“There again, nobody knows more than a young person knows. I knew so much when I was about 25. I had an answer for everything, knew all the answers…”
Even before reaching that ripe old age, David Robert Jones, born in Brixton in 1947, had asked a few questions. Quickly shuffling off the mortal trappings of a fractious, working-class family, his early mods’n’sods bands included The King Bees, The Manish Boys and The Lower Third.
Changing his name to avoid confusion with The Monkees’ singer, he released a loopy, self-titled 1967 album and numerous flop singles, riddled with music hall structures and Anthony Newley vocal mannerisms, while dabbling in folk, mime, acting, dance, Buddhism and the obligatory bohemian lifestyle.
In 1969, he finally forged a hit with “Space Oddity”, inspired by Stanley Kubrick’s 2001: A Space Odyssey and helped by the Apollo moon landing broadcast. The sister album was the work of a trippy hippie, but the chameleon was just waking up, unfurling the flag.
People sometimes forget just how many records the little bombardier made before hitting big fame…
“And unfortunately they were all released! I mean, I must’ve had 743 singles come out before ‘Space Oddity’. And half of them daft as a brush. And the other half – well, there may have been potential, but only so much. Ha!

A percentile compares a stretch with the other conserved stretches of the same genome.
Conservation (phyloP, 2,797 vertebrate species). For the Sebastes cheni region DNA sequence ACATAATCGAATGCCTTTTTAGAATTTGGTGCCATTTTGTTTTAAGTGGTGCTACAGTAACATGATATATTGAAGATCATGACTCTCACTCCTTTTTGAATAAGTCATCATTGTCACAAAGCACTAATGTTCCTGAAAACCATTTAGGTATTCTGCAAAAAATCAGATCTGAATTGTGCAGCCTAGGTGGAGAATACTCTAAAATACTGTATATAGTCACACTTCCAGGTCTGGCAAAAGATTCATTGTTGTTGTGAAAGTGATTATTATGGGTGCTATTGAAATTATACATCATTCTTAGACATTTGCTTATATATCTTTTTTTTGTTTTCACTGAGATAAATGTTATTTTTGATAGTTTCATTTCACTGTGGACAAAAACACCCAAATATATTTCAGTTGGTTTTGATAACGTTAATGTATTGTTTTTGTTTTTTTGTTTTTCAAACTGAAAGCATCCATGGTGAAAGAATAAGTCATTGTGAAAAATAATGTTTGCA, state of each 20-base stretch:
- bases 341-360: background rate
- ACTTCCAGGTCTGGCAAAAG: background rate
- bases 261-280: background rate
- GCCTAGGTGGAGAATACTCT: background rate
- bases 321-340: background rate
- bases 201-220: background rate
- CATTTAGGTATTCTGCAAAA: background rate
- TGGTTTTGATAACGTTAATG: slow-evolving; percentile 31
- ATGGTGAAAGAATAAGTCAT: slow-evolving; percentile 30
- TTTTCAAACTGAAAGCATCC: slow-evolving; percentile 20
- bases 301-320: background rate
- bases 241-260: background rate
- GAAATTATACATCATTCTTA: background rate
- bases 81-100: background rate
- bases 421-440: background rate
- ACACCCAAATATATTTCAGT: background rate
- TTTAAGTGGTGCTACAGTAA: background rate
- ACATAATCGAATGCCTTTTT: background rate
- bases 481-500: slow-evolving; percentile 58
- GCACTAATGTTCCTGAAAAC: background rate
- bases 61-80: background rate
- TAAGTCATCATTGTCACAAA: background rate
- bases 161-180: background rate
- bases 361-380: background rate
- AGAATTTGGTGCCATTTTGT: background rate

“But it’s kinda fun now, actually – I see sites on the Internet where they study those areas very intimately. You can see them picking through the peppercorns of my manure pile. Looking for something that might indicate I had a future. They’re few and far between, but they have come up with some nuggets.”
“So yes, the whole of my learning period is all out there, all released. It took me an awful long time to work out what it was that I did. I guess what made it so difficult was that I was never in love with one kind of music and one kind of music only. At that point, particularly, it wasn’t ‘right’ to have an interest in all areas. It was make-your-mind-up time. You were either a folk singer or a rock singer or a blues guitarist… you were a thing, and you could definitely say that’s what you were. Now, that kind of singular craft seems almost quaint. This TV show came on the other day and it was, like, Mountain, Fleetwood Mac, Joe Walsh… and I thought, God, that approach to music seems so incredibly out of step now. And I think I felt that back then! I felt: well, I don’t wanna be like this. I wanna keep my options open; there’s lots of things I like. So it was: ‘How can I do this so I can try everything? How can I be really greedy?’”